NTI Launches Community Engagement to Inform the Co-development of Indigenous Health Legislation

Press Release

(October 8, 2021 – Iqaluit, Nunavut) This week, Nunavut Tunngavik Incorporated (NTI) launched Nunavut specific engagement that will inform the co-development of the proposed Indigenous Health Legislation with the Government of Canada and Inuit Tapiriit Kanatami (ITK).

Between October and November 2021, NTI will conduct interviews, host community radio shows, meet with community wellness committees and request written submissions through social media.

“Inuit have a right to health care, including the right to be involved in developing, determining and administering the health programs that affect us. Yet, Inuit experience troubling gaps in access to health services and in health outcomes. These engagements are designed to learn from Inuit experiences and aspirations as we prepare to work with the Government of Canada to co-develop Indigenous Health Legislation,” said NTI President Aluki Kotierk.

The scope of the engagement will include Inuit-specific federal programs, midwifery and birthing services, mental health, community wellness organizations, training Inuit in health professions and accountability.


For further information:

Malaya Mikijuk
Director of Communications Trainee
Nunavut Tunngavik Incorporated
Tel: (867) 975-4900/Toll-free: 1-888-646-0006
[email protected]


On January 28, 2021 the Minister of Indigenous Services publically launched the engagement on the Indigenous Health Legislation first promised in the 2020 Speech from the Throne. Then in March 2021 the Inuit Tapiriit Kanatami Board of Directors which includes the President of NTI made a decision to participate in the engagement process for the co-development of the Indigenous Health Legislation.

Aligned with the United Nations Declaration on the Rights of Indigenous Peoples, the Truth and Reconciliation Commission’s Calls to Action, and the Missing and Murdered Indigenous Women and Girls Calls to Justice there is potential for the legislation to support the establishment of overarching principles as the foundation of health services for Indigenous peoples and transform health service delivery through collaborations with Indigenous organizations in the development, provision, and improvement of health services.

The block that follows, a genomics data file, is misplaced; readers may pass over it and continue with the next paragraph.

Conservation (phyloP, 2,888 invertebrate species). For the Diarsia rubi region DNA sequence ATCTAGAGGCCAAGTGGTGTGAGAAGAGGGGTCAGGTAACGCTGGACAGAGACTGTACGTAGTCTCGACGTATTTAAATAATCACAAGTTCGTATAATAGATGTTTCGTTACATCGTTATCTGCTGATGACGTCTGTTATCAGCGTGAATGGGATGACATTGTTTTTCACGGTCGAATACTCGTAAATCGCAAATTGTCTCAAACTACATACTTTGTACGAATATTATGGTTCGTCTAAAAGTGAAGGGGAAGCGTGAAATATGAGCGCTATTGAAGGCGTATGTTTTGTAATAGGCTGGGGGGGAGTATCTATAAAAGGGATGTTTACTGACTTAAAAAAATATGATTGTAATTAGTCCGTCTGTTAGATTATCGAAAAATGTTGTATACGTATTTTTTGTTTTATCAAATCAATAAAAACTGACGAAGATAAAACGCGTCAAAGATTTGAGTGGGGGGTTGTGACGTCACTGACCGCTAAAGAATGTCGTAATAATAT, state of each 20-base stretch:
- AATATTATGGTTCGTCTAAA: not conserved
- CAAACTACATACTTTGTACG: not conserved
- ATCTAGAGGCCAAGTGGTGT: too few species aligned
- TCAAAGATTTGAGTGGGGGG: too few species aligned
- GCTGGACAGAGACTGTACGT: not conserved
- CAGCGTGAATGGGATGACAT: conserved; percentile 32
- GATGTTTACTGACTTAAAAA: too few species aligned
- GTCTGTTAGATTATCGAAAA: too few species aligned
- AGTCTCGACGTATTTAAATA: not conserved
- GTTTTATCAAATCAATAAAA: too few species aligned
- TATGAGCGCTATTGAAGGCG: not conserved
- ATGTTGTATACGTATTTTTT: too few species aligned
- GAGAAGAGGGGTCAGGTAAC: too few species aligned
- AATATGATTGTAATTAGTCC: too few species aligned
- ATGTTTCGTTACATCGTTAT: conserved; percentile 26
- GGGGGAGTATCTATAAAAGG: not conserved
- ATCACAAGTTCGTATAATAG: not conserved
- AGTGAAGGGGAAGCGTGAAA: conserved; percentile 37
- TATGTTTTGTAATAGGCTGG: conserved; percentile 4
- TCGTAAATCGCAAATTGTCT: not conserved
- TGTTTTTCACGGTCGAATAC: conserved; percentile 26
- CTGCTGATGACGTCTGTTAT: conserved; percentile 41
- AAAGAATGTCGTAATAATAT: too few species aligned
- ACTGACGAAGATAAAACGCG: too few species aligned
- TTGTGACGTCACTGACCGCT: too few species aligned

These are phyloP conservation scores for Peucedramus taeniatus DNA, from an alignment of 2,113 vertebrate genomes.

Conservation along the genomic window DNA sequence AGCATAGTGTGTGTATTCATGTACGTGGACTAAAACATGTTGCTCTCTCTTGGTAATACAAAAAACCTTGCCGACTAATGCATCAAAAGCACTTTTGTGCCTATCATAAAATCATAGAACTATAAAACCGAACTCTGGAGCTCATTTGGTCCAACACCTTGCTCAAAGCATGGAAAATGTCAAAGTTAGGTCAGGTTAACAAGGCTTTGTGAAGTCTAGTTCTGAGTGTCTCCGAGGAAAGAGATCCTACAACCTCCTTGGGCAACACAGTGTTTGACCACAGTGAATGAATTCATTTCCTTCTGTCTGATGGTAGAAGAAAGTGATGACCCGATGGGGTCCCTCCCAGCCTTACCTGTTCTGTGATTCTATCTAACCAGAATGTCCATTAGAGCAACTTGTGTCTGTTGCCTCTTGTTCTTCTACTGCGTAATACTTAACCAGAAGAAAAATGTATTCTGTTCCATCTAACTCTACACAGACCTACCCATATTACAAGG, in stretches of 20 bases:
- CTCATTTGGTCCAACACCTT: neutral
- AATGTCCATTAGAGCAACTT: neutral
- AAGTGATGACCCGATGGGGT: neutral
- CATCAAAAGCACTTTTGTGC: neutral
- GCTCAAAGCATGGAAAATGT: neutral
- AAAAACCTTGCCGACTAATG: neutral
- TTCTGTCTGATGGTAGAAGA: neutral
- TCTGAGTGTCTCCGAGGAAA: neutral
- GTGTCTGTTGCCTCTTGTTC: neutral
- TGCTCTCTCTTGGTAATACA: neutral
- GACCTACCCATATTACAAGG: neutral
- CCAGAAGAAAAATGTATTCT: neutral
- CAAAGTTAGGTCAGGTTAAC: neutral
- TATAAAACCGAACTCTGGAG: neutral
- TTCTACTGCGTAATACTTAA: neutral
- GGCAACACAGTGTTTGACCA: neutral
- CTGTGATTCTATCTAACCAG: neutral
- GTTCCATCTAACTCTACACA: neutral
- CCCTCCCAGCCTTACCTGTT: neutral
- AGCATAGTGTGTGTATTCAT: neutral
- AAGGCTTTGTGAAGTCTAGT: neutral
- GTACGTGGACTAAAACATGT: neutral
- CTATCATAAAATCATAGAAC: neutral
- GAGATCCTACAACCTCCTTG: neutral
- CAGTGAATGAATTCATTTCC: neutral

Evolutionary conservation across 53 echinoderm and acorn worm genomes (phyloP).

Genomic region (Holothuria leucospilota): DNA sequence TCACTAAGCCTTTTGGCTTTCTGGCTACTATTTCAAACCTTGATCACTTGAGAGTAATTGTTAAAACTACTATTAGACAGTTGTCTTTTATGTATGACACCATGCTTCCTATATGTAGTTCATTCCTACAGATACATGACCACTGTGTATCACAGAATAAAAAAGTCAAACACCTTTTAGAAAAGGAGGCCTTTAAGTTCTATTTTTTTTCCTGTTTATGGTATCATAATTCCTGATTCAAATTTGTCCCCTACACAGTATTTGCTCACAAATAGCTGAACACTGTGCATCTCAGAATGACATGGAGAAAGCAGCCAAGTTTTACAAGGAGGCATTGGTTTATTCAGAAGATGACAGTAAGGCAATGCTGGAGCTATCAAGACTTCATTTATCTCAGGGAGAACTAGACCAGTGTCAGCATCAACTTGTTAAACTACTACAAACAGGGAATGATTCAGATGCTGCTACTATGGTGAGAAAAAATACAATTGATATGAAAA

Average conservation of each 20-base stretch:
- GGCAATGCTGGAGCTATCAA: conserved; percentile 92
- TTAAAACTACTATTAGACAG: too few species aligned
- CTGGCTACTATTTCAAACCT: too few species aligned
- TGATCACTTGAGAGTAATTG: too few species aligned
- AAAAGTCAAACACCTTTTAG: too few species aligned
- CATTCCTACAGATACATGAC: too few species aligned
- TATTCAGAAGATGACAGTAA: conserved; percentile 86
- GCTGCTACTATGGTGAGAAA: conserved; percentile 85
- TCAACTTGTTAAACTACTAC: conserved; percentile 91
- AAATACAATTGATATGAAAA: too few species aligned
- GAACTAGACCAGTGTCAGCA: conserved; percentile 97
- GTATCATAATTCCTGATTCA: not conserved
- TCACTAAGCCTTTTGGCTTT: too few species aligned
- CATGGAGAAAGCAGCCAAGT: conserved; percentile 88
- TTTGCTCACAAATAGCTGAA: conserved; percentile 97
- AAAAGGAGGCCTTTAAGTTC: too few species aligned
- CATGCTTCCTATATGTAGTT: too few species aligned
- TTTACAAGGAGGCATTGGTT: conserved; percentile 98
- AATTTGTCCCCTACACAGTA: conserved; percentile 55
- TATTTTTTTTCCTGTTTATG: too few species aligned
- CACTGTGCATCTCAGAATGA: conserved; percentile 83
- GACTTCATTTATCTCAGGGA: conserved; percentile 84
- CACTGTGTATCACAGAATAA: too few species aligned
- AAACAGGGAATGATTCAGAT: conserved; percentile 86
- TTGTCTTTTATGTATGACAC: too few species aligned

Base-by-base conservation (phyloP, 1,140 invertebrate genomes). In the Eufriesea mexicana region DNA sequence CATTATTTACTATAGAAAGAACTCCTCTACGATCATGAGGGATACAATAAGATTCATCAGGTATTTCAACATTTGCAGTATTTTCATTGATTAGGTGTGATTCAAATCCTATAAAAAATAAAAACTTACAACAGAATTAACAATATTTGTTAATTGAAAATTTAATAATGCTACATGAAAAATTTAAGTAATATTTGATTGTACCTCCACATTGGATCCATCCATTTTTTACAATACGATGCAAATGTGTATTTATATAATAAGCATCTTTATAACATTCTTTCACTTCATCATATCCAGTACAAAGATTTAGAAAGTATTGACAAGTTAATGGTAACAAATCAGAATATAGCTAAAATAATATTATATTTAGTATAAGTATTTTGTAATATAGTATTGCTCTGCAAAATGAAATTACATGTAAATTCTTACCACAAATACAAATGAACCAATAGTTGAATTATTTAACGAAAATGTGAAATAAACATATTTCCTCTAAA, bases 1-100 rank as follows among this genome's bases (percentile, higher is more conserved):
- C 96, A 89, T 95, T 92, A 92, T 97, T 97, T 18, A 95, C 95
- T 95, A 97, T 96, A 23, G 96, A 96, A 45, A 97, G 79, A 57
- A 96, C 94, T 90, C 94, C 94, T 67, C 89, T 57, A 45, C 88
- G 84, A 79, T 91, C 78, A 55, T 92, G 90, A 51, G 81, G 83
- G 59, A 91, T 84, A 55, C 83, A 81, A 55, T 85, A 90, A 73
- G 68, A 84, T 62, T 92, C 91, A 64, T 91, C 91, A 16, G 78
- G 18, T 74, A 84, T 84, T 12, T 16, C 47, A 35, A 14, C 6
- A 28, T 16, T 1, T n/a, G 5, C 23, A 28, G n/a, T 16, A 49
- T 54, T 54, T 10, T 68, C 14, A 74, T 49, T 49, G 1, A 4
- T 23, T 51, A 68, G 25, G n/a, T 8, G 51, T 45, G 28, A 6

Article 32 of the Nunavut Agreement creates a mandate and a requirement for close and effective collaboration between the NTI, GN, and Government of Canada in the development of social and cultural policies and in the design of social and cultural programs and services including health. The 2014-15 Annual Report on the State of Inuit Culture and Society focused on Article 32, https://www.tunngavik.com/files/2016/09/SICS-Report-2015-ENG091316.pdf

The 2007-08 Annual Report on the State of Inuit Culture and Society titled “Nunavut’s Health System” made four fundamental recommendations including the need to support the primary health care approach: https://www.tunngavik.com/documents/publications/2007-2008%20Annual%20Report%20on%20the%20State%20of%20Inuit%20Culture%20and%20Socie ty%20%28English%29.pdf

Communities were selected from all three regions and include decentralized, non-decentralized, and with and without specialized health infrastructure. Community visits will be held, conditional on weather:

Grise Fiord, October 4-6
Rankin Inlet, October 18
Chesterfield Inlet, October 20
Igloolik, October 21
Cambridge Bay, to be determined
Pangnirtung, to be determined
Kugaaruk, to be determined
Kugluktuk, to be determined
Arviat, to be determined
Baker Lake, to be determined
Arctic Bay, to be determined


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